• Erythema marginatum: A long-lasting reddish rash that begins on the trunk or arms as macules, which spread outward and clear in the middle to form rings, which continue to spread and coalesce with other rings, ultimately taking on a snake-like appearance. This rash typically spares the face and is made worse with heat.
  • Sydenham’s chorea (St. Vitus’ dance): A characteristic series of rapid movements without purpose of the face and arms. This can occur very late in the disease for at least three months from onset of infection.

Minor criteria[

Other signs and symptoms

  • Abdominal pain
  • Nose bleeds
  • Preceding streptococcal infection: recent scarlet fever raised antistreptolysin O or other streptococcal antibody titre, or positive throat culture. Gotta love Dr. Jones first name. What did they call him for short? You are right- they called him Fred (you didn’t really think I would say Ducky would you?) TAKE HOME MESSAGE: RHD is around and can affect adults. Calvin: Moms and reason are like oil and water.   Calvin: That’s one of the remarkable things about life. It’s never so bad that it can’t get worse.

9)   Leukotriene receptor antagonists do not reduce asthma admissions and there is not enough evidence to provide any benefit in lung function This is an EBM review ( Paed Resp Rev 13(4)226) Nice combination of both a patient and disease oriented outcome. Are they steroid sparing? I really do not care as steroids are really not that dangerous that I would want to spend money on this med TAKE HOME MESSAGE: Leukotriene inhibitors really do not work well. And may be dangerous- this is a series of aggressiveness that started with the medication being used and ceased when it was stopped. All occurred between the ages 9-14/ Incidence cannot be known as the article did not provide the denominator, but suicide does occur at 1 in 24000 exposures (J Invest All Clin Immun 22(6)452) Calvin: I don’t need parents. All I need is a recording that says, “Go play outside!”Calvin: Every time I’ve built character, I’ve regretted it.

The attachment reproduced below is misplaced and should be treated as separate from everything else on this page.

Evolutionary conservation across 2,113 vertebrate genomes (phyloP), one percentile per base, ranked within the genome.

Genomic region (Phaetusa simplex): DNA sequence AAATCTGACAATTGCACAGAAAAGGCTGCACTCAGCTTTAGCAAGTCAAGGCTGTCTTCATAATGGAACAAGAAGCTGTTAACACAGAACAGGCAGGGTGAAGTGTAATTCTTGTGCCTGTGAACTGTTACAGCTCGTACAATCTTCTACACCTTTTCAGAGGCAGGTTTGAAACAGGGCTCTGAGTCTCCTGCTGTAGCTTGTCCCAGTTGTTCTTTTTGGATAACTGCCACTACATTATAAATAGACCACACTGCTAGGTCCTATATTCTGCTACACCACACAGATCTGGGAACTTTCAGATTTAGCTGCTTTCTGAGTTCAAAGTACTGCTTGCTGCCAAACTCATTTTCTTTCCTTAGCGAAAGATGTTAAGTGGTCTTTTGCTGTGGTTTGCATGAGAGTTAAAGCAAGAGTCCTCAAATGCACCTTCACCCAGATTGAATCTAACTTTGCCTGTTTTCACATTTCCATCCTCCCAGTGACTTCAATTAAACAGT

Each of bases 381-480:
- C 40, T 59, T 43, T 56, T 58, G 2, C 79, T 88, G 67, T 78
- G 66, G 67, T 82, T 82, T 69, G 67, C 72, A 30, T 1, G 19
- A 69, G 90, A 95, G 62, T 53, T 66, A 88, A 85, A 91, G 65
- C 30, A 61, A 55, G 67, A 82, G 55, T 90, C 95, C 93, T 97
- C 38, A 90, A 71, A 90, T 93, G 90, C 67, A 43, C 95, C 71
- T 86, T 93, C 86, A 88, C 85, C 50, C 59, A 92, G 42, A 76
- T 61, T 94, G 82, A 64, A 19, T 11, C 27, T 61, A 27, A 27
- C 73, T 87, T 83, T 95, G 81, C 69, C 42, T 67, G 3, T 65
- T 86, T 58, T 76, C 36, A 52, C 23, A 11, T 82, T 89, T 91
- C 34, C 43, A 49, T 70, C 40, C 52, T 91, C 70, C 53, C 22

10)   Electrical injury (that is low voltage) can cause chronic weakness parathesia and memory problems. This is because the nerves are such good conductors. (J Neuro Neuro Psych 83(9) 933). This reminds me of WC Fields “My Father had a chair in applied electricity at the State Penitentiary”

Calvin: As far as I’m concerned, if something is so complicated that you can’t explain it in 10 seconds, then it’s probably not worth knowing anyway.


11)   I mention these two articles because of the USA’s great love affair with MRI (while at the same time complaining about health care costs). In these patients with chest pain, elevated troponin and normal coronaries on PTCA- they then underwent MRI as outpatients – much later- and 10% were found with evidence of myocarditis and 10% were found with an MI. (BJR 85(1016)E461). The key point here is that MI is still possible even with clean coronaries- probably from spasm- an issue we have discussed before. However, we also see the MRI was not that useful most of the time. Now also there are cases of nursemaid’s elbow that do not reduce and an MRI can tell you the reason- in this case report for example- full entrapment of the annular ligament. (J Ped Ortho 32(5)E20) Could CT or ultrasound have shown the same? TAKE HOME MESSAGE: MRI can be used for nursemaids elbow and elevated troponin in the face of a PTCA that is negative , but the question is if it is cost effective.